Yes, Virginia, there still could be a fiscal cliff deal by the end of this year. But given how things unraveled in Washington this week, there's also a good chance the country could go over the cliff for a time.
The good news: It won't be the end of the world.
The bad news: Going over the cliff could create problems that no one should have to deal with, simply because Congress and the White House couldn't get the job done on time.
Practically speaking, however, there is likely to be a "grace period" of a couple of weeks during which Congress could pass a deal to ward off the bulk of scheduled tax increases and spending cuts. And there are ways both may be postponed temporarily while lawmakers work that out.
Your paycheck: If you'll be paid during the first week in January, your company's payroll processor will probably be cutting your check during Christmas week. So far, however, the IRS hasn't told the payroll companies how much tax to withhold for 2013.
Unless new withholding tables are issued, payroll processors will continue to use 2012 withholding rates for the early January paychecks. In that sense, your paycheck in early January won't be much different than what it was in late December.
But your paycheck still could be smaller, because the 2% payroll tax holiday is expiring. Starting in January, workers will once again have 6.2% of their wages up to $113,700 withheld to pay for Social Security, up from the 4.2% rate that's been in effect for the past two years.
Effectively that means someone making $50,000 might get about $83 less a month in their paychecks. Someone making twice that would see their pay reduced by roughly $167 a month.
If you're getting a bonus, you'll likely have more withheld there, too, said Michael O'Toole, senior director of government relations for the American Payroll Association. That's because there's one supplemental withholding rate that applies to bonuses. This year it's 25%, but it's set to rise to 28% on Jan. 1, unless Congress decides to change it.
For paychecks that will be cut during the second, third and fourth weeks of January, payroll processors will likely continue to use 2012 income tax withholding tables if they've heard nothing from Treasury and the IRS by that point, O'Toole said.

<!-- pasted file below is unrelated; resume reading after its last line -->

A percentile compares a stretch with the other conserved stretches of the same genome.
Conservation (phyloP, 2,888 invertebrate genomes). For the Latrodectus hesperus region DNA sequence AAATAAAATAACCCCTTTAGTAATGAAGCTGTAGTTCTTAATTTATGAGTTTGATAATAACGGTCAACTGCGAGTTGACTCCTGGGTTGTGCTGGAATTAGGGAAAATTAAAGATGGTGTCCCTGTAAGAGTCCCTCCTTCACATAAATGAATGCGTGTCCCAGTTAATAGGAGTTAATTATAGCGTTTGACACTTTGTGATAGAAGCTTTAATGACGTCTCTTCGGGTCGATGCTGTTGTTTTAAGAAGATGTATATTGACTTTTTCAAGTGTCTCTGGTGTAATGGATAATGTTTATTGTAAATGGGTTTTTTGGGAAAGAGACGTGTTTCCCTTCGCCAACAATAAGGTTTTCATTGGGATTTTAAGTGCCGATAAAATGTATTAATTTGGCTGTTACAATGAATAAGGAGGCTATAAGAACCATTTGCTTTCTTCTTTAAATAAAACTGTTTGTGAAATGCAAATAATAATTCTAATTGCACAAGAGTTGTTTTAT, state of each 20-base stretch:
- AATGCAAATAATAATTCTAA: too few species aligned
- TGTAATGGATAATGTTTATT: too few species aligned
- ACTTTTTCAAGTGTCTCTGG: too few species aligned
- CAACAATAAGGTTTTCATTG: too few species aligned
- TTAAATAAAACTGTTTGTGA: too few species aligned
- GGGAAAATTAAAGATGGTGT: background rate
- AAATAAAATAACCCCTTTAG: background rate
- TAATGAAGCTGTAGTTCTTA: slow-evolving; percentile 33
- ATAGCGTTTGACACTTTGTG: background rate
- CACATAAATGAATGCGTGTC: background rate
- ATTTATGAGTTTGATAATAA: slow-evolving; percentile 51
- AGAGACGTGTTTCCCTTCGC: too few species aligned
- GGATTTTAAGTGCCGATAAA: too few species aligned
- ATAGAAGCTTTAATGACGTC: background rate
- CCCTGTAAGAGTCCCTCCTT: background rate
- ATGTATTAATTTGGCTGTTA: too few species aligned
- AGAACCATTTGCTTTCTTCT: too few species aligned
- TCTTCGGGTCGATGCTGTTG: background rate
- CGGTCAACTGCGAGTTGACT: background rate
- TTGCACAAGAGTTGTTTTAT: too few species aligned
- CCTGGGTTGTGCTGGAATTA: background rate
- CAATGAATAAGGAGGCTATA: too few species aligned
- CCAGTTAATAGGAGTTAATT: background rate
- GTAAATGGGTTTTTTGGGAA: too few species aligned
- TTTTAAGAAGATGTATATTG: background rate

There also is some debate whether Treasury Secretary Tim Geithner will have the authority to tell employers that they should continue to use the 2012 withholding tables until further notice if he chooses.
The other option, of course, is that the IRS could issue new withholding tables reflecting 2013 law, which means everyone's tax rates will go up officially on Jan. 1. In that case, paychecks that are processed in January will have more withheld than they do currently.
If, as expected, Congress eventually chooses to extend the Bush tax cuts for all but the highest earners, adjustments would need to be made for paychecks that went out earlier in the year.
Treasury did not indicate to CNNMoney whether it would issue new withholding tables by Jan. 1.
Your 401(k) and IRA: There's no telling how markets will respond if fiscal cliff gridlock persists into 2013.
They've been relatively sanguine so far. But that may not be the case going forward.
After news that House Speaker John Boehner tabled Plan B because it lacked sufficient support, U.S. stocks fell Friday by just under 1%. World markets also ended the day modestly in the red.
Then again, some believe, markets may not move much on fiscal cliff news - whether Congress cuts a deal soon or not.
Your 2012 tax return: Here's where things potentially become a dumb mess. The IRS warned lawmakers that if they don't act to protect the middle class from having to pay the Alternative Minimum Tax for tax year 2012 by Dec. 31, up to 100 million taxpayers may not be able to file their 2012 taxes until late March.
That would mean their refunds will be delayed. And they wouldn't be injecting those refunds into the economy during the first quarter.
Based on Treasury Department records from the past three years, refunds paid during January, February and March combined have ranged from $117 billion to $136 billion.
Government spending: Unless lawmakers avert the so-called sequester, a series of automatic cuts will reduce the budgets of most federal agencies and programs by 8% to 10%.
But that doesn't necessarily mean those cuts would have to occur immediately, according to a former official with the Office of Management and Budget.
Both the White House budget office and federal agencies themselves will have some latitude to postpone the cuts from occurring "for several weeks if necessary," added OMB Watch, a group that monitors the federal budget.
The White House Budget Office did not respond to questions from CNNMoney.